Example 1: Simple Perfusion Analysis using pcASL


The purpose of this exercise is to perform a very simple analysis of ASL data to produce a perfusion image as an introduction to using ASL, esentially following the procedure outlined in Chapter 1 of the Primer using the BASIL tools in FSL.

NOTE that we reccomend you use FSL v6.0.1 (or higher) for these exercises.

For this exercise you should using the Single PLD pcASL dataset set. This ASL data was acquired using pcASL labelling with a label duration of 1.8 seconds and a post-labelling delay (PLD) of 1.8 seconds, following the recommendations of the ASL consensus paper.

Get the data

Look at the data

(Primer Example Box 1.1)

It is always a good idea to take a look at the raw data just to check that nothing has gone horribly wrong in the acquisition and ensure you know exactly what you are dealing with.

There are two separate files that contain the ASL data we need:
  • asltc - this contains 60 volumes and is repeated measurements of alternating label and control images (in that order).
  • aslcalib - this is the calibration image (only a single volume), it is effectively a proton density image acquired with the same readout as the ASL data. In this case the TR was 4.8 seconds, which means there will be some T1 weighting that we might want to correct for.
  • View these images in fsleyes:

    fsleyes aslcalib.nii.gz -dr 0 1500 asltc.nii.gz -dr 0 1500

    Notice that:

  • There is a marked intensity difference between the calibration image and the label-control data. This is because background suppression was applied when acquiring the label-control data, as recommended by the ASL consensus paper, to reduce the influence of motion and physiological noise sources.
  • It is very hard to spot differecnes between label and control images - try using the movie mode of fsleyes, you might find it helpful to set the display range for the asltc.nii.gz image as 0 to 500 now.
  • There is an alternating pattern in the timeseries of the label-control data, but it is small compared to the mean signal intensity in any given voxel. To see this use the timeseries mode in fsleyes, you will need to choose a voxel in cotrical gray matter (where there will be the largest perfusion signal) e.g. [20,14,13].
  • A Perfusion-Weighted Image

    (Primer Example Box 1.2)

    Since the data looks okay we can proceed to the calculation of a perfusion-weighted image (PWI). This can be achieved relatively simply by subtracting pairs of label and control iamges within the data and then averaging over all the resulting volumes. This will allow us to check that there is perfusion information in the data - as you might have gathered it is realtively easy for the data to look fine on first inspection, but hard to tell if there is going to be a perfusion image in there.

    To perform label control subtraction use asl_file:

      asl_file --data=asltc --ntis=1 --iaf=tc --diff --out=asldiffdata --mean=asldiffdata_mean

    Note that we have told asl_file that there is a single PLD (using --ntis=1, asl_file calls them TIs) and asked for two different outputs, one will contain all the different volumes after subtraction has been performed asldiffdata and the other will be the mean over all the volumes after subtraction asldiffdata_mean, i.e., the PWI.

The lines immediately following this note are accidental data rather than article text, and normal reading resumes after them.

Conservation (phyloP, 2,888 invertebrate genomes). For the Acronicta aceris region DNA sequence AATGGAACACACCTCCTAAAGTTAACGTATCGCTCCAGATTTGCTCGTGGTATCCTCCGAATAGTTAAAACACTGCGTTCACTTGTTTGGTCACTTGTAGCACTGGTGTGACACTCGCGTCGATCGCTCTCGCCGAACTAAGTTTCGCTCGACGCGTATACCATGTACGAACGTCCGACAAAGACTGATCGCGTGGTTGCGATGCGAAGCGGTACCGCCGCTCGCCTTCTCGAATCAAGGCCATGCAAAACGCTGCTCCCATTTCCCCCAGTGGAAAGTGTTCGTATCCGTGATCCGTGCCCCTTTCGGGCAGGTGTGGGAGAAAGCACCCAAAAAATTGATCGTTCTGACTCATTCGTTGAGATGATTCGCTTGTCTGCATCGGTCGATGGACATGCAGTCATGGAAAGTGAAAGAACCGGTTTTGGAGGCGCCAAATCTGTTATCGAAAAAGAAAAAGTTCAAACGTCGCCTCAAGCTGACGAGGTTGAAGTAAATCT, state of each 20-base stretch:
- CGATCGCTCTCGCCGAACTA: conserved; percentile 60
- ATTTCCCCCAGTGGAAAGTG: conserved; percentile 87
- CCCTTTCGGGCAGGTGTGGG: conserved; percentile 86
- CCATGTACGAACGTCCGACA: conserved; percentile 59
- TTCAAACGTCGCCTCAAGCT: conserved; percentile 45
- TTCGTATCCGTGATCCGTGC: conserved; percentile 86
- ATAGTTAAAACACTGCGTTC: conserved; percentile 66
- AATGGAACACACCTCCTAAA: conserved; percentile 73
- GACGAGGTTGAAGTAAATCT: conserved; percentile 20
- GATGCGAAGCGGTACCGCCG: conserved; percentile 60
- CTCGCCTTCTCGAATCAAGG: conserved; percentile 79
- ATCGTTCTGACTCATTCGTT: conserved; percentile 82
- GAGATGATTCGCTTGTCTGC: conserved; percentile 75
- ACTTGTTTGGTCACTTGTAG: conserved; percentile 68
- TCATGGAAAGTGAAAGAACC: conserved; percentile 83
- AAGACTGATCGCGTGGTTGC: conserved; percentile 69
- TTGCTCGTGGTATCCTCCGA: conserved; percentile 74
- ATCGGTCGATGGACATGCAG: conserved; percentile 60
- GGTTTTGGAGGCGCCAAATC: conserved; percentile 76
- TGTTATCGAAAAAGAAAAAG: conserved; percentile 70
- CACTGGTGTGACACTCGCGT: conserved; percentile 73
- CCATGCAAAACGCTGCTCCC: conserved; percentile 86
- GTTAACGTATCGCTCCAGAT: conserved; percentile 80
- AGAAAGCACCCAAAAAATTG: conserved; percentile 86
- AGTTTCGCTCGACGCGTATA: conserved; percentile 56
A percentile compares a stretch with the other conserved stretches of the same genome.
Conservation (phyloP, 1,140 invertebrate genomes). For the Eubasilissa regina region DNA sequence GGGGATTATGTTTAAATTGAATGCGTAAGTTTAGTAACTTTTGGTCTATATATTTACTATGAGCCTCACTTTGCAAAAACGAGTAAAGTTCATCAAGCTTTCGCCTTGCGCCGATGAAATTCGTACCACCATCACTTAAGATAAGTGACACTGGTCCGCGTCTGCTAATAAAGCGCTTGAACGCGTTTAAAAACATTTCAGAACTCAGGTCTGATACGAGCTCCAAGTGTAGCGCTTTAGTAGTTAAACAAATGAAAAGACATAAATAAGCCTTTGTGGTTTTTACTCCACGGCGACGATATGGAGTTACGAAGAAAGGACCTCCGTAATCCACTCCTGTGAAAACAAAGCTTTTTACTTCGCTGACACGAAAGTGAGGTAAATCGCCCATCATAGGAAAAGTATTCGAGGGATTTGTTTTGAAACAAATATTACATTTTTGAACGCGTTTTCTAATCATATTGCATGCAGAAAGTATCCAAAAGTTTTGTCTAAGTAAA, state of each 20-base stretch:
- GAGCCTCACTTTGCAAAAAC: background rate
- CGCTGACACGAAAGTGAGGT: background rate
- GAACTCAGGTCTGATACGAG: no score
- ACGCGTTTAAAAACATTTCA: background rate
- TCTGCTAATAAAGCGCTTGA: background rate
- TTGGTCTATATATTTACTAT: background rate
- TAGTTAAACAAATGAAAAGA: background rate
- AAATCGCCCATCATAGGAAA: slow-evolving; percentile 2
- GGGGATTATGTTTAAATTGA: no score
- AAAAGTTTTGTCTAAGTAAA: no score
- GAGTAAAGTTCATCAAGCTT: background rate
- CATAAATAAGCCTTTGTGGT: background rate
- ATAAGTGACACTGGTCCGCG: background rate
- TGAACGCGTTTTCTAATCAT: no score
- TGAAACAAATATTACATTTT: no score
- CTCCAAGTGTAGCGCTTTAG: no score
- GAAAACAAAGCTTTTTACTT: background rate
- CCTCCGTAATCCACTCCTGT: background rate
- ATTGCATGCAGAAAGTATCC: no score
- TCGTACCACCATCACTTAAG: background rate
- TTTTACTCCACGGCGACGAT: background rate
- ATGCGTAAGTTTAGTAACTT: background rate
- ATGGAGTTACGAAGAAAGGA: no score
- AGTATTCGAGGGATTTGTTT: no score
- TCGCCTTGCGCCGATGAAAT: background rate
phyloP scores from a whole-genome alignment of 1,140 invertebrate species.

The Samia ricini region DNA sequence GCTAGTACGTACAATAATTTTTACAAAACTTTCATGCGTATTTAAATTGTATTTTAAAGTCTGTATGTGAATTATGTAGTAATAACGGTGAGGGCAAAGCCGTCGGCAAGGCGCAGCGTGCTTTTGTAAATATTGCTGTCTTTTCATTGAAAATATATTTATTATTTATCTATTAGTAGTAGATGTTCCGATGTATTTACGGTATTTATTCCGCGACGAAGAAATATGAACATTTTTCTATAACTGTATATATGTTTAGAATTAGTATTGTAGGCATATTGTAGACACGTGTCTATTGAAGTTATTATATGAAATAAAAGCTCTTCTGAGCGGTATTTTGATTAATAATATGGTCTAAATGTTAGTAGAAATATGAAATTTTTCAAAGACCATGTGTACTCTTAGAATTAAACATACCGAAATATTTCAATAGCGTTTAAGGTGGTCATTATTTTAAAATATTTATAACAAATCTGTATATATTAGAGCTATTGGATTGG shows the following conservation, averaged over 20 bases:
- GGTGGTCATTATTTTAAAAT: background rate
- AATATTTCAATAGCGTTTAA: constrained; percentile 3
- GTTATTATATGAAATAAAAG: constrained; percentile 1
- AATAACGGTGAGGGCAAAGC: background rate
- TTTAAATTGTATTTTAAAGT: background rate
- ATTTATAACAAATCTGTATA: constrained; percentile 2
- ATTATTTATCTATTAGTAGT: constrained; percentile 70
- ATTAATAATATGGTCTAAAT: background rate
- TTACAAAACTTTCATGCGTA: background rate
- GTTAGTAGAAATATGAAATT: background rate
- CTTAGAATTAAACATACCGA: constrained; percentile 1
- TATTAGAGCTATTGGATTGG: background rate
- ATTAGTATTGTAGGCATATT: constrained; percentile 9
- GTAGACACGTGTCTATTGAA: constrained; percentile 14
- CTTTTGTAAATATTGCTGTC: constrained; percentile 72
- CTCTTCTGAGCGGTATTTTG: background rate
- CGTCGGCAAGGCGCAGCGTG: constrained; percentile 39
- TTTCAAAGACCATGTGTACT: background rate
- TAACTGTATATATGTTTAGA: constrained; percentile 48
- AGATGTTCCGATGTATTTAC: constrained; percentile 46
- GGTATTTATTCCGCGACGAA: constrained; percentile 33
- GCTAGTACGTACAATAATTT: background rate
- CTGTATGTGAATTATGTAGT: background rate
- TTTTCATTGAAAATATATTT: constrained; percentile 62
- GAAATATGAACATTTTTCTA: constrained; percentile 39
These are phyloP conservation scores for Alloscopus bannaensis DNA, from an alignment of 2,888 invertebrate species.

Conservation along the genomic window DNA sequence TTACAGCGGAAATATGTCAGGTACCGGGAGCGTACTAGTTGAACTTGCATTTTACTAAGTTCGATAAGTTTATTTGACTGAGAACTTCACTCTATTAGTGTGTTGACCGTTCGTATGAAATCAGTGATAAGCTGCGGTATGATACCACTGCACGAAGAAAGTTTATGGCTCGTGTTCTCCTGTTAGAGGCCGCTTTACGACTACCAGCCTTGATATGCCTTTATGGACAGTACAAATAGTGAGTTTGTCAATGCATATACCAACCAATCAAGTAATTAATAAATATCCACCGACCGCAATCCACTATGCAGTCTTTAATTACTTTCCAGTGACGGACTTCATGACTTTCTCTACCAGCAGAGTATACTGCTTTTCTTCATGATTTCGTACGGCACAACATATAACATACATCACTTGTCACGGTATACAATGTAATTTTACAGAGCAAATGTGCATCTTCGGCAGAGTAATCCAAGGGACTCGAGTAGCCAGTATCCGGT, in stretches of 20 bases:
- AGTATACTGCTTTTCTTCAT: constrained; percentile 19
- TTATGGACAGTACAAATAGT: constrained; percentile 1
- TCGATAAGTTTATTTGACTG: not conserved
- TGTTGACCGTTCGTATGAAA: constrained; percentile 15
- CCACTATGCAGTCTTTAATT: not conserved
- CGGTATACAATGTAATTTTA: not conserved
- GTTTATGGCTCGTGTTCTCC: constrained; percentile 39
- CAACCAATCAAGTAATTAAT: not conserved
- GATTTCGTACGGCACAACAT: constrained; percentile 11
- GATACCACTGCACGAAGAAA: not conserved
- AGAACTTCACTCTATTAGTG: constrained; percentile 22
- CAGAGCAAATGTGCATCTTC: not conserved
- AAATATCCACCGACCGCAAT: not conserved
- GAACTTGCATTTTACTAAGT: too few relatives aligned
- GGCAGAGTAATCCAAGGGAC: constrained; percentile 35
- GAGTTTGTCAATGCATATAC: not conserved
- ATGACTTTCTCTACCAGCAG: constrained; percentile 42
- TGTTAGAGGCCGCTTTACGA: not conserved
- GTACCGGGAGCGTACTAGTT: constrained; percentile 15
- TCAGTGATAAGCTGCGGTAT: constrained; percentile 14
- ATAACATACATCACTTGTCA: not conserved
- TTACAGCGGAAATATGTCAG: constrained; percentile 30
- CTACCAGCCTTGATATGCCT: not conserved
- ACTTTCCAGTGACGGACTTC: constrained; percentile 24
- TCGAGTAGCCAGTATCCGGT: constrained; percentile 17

Look at both of these in FSLeyes:

    fsleyes asldiffdata.nii.gz asldiffdata_mean.nii.gz

    The PWI (asldiffdata_mean) has the expected distirbution for perfusion in the brain - it looks reassuraingly like a perfusion image. If you now scroll through all the volumes in asldiffdata you will be able to observe how noisy ASL data is, but the perfusion pattern should still be visible in all the different volumes. It is interesting to also load the aslcalib file and compare the magnitude of voxels in that with the PWI - there is approximately a factor of 100 difference.

    (Simple) Perfusion Quantification

    (Primer Example Box 1.3)

    We have checked the raw data and also checked the PWI, thus we can proceed to final quantification of perfusion, inverting the kinetics of of the ASL label delviery and using the calibration image to get values in the units of ml/100g/min.

    We can do the full quantification using a single call to oxford_asl (it incorporates the asl_file subtraction process):

      oxford_asl -i asltc -o oxasl --wp --casl --iaf=tc --tis=3.6
      --bolus=1.8 --slicedt=0.0452 -c aslcalib --tr 4.8

    Note that we have specified:

  • The type of labeling, pcASL: --casl).
  • The format of the data, label-control: --iaf=tc).
  • The PLD, via the inflow time, which is the label durection plus PLD for pcASL: --tis=3.6.
  • The label duration (--bolus=1.8).
  • The time to acquire each slice in the 2D EPI readout (to correct for the difference in PLD in each slice): --slicedt=0.0452.
  • The TR of the calibration data: --tr=4.8.
  • For this analysis we have put oxford_asl into 'White Paper' mode (--wp), this means it uses a kinetic model and defaults for the parameters that are consistent with the formulate in the ASL Consensus Paper.

    To view the final result:

    fsleyes oxasl/native_space/perfusion_calib.nii.gz

    You will find something that looks very similar to the PWI we viewed before, but now the values at every vxoel are in ml/100g/min.

    You will also find a PWI saved as oxasl/native_space/perfusion. This is very similar to the PWI we calculated using asl_file, except that the kinetic model inversion has been applied to it, this is the image pre-calibration.

    We can do a better job of the analysis of this data, by applying some corrections during analysis, this is the subject of Example 2.